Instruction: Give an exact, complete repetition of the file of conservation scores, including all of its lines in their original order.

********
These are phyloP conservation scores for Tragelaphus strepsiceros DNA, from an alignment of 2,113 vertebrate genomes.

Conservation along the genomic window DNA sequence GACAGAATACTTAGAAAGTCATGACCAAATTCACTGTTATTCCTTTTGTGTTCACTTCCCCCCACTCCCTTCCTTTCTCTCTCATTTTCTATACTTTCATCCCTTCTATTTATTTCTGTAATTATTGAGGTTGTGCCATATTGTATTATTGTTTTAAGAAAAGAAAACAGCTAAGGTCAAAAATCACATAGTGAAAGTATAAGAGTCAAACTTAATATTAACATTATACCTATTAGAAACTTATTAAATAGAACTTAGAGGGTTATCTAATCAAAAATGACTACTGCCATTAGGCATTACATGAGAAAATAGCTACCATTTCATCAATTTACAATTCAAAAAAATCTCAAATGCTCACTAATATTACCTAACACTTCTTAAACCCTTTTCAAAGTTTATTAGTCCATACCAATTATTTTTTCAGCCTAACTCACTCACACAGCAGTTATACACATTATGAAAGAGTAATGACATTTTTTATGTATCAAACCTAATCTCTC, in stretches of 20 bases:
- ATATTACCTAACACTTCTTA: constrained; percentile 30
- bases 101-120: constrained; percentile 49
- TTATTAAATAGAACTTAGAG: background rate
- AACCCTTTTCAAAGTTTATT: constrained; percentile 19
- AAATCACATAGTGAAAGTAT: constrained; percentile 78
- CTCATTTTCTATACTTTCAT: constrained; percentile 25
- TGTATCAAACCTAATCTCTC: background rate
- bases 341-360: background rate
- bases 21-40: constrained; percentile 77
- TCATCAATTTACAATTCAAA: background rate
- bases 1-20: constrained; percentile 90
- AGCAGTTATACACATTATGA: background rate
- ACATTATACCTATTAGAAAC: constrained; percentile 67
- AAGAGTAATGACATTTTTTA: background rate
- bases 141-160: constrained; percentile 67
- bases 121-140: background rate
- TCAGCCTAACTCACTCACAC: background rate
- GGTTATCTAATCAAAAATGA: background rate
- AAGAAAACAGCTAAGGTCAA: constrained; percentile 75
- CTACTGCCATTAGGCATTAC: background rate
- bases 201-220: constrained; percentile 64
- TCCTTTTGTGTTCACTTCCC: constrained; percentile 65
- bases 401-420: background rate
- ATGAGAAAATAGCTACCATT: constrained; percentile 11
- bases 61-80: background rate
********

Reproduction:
These are phyloP conservation scores for Tragelaphus strepsiceros DNA, from an alignment of 2,113 vertebrate genomes.

Conservation along the genomic window DNA sequence GACAGAATACTTAGAAAGTCATGACCAAATTCACTGTTATTCCTTTTGTGTTCACTTCCCCCCACTCCCTTCCTTTCTCTCTCATTTTCTATACTTTCATCCCTTCTATTTATTTCTGTAATTATTGAGGTTGTGCCATATTGTATTATTGTTTTAAGAAAAGAAAACAGCTAAGGTCAAAAATCACATAGTGAAAGTATAAGAGTCAAACTTAATATTAACATTATACCTATTAGAAACTTATTAAATAGAACTTAGAGGGTTATCTAATCAAAAATGACTACTGCCATTAGGCATTACATGAGAAAATAGCTACCATTTCATCAATTTACAATTCAAAAAAATCTCAAATGCTCACTAATATTACCTAACACTTCTTAAACCCTTTTCAAAGTTTATTAGTCCATACCAATTATTTTTTCAGCCTAACTCACTCACACAGCAGTTATACACATTATGAAAGAGTAATGACATTTTTTATGTATCAAACCTAATCTCTC, in stretches of 20 bases:
- ATATTACCTAACACTTCTTA: constrained; percentile 30
- bases 101-120: constrained; percentile 49
- TTATTAAATAGAACTTAGAG: background rate
- AACCCTTTTCAAAGTTTATT: constrained; percentile 19
- AAATCACATAGTGAAAGTAT: constrained; percentile 78
- CTCATTTTCTATACTTTCAT: constrained; percentile 25
- TGTATCAAACCTAATCTCTC: background rate
- bases 341-360: background rate
- bases 21-40: constrained; percentile 77
- TCATCAATTTACAATTCAAA: background rate
- bases 1-20: constrained; percentile 90
- AGCAGTTATACACATTATGA: background rate
- ACATTATACCTATTAGAAAC: constrained; percentile 67
- AAGAGTAATGACATTTTTTA: background rate
- bases 141-160: constrained; percentile 67
- bases 121-140: background rate
- TCAGCCTAACTCACTCACAC: background rate
- GGTTATCTAATCAAAAATGA: background rate
- AAGAAAACAGCTAAGGTCAA: constrained; percentile 75
- CTACTGCCATTAGGCATTAC: background rate
- bases 201-220: constrained; percentile 64
- TCCTTTTGTGTTCACTTCCC: constrained; percentile 65
- bases 401-420: background rate
- ATGAGAAAATAGCTACCATT: constrained; percentile 11
- bases 61-80: background rate